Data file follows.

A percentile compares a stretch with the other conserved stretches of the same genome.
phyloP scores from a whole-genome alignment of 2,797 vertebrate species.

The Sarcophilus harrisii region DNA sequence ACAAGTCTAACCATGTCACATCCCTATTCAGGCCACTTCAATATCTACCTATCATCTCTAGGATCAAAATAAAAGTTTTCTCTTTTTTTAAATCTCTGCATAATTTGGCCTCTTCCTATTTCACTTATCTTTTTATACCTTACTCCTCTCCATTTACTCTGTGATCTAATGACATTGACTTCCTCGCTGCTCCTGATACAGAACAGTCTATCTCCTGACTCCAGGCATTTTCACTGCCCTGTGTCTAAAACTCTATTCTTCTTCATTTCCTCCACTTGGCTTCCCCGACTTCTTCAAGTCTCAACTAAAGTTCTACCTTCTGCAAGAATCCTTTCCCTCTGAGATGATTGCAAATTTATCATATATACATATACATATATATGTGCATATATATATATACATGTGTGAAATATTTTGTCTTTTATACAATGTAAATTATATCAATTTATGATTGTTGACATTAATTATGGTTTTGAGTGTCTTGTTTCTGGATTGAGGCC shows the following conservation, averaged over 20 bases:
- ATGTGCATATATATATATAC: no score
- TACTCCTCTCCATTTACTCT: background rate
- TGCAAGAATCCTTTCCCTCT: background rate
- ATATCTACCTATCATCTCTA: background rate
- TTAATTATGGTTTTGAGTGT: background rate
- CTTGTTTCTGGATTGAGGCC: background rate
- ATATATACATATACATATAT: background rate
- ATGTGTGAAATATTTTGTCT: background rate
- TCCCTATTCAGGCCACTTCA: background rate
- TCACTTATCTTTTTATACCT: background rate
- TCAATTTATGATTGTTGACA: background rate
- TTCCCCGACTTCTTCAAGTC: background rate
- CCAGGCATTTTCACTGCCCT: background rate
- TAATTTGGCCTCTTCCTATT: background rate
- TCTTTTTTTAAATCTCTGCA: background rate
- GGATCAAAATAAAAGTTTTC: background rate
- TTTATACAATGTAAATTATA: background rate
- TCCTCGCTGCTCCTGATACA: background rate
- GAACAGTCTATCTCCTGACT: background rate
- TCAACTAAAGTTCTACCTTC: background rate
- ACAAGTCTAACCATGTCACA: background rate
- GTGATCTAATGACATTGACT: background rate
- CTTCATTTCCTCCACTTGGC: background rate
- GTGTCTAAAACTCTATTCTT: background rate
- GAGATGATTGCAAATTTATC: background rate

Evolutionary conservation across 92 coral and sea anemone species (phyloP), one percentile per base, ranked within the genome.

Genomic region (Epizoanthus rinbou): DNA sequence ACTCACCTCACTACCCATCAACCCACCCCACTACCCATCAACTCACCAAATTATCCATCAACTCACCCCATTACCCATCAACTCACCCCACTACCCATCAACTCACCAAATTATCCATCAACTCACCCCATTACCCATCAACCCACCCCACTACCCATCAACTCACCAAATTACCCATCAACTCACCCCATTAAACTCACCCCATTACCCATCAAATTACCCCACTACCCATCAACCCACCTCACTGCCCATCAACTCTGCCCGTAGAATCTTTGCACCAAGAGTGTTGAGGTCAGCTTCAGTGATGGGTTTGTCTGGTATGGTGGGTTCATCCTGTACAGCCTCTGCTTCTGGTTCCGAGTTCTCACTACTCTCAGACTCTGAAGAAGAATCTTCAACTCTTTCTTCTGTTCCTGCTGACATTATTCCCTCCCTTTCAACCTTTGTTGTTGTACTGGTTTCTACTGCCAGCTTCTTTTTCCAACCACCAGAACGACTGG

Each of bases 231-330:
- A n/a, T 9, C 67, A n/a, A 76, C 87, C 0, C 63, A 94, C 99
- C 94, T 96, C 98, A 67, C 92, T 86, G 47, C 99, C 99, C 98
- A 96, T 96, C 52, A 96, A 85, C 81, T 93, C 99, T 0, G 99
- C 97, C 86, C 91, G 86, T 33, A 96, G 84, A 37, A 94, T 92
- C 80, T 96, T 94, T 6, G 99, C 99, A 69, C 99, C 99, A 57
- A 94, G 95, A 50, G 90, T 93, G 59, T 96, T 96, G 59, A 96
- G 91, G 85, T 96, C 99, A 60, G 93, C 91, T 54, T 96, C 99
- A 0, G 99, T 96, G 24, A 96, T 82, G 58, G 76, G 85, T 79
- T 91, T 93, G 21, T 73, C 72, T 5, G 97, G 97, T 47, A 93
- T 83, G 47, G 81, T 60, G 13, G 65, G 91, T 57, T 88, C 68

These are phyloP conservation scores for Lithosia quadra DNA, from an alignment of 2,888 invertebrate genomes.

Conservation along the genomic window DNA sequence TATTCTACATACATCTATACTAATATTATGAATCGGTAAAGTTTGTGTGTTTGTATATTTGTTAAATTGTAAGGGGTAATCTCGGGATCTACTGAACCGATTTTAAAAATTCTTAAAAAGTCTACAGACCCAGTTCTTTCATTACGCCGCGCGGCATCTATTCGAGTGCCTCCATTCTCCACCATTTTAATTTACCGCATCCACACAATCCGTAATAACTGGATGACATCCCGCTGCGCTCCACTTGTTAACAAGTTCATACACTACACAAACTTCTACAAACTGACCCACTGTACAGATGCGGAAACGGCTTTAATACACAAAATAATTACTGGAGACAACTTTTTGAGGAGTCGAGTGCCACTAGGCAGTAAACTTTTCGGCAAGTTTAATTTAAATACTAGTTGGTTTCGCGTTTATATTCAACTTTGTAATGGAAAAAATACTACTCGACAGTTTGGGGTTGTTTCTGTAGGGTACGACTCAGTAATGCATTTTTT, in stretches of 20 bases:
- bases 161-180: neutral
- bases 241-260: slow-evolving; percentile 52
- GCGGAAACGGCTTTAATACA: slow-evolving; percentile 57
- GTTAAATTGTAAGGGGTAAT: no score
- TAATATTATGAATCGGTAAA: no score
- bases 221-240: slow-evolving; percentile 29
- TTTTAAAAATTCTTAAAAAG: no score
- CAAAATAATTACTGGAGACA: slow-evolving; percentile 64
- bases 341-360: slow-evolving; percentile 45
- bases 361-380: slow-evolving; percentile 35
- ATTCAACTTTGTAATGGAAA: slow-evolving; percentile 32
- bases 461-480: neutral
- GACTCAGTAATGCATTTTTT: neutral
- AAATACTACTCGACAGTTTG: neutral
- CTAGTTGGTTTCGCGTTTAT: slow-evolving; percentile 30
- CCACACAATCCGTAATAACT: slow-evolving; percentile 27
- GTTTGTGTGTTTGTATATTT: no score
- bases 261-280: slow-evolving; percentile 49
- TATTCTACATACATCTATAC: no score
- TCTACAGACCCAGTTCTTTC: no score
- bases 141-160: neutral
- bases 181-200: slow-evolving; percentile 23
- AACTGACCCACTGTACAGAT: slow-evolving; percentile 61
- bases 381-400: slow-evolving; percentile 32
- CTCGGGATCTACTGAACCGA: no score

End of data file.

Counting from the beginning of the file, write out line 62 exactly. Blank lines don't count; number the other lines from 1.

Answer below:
- TATTCTACATACATCTATAC: no score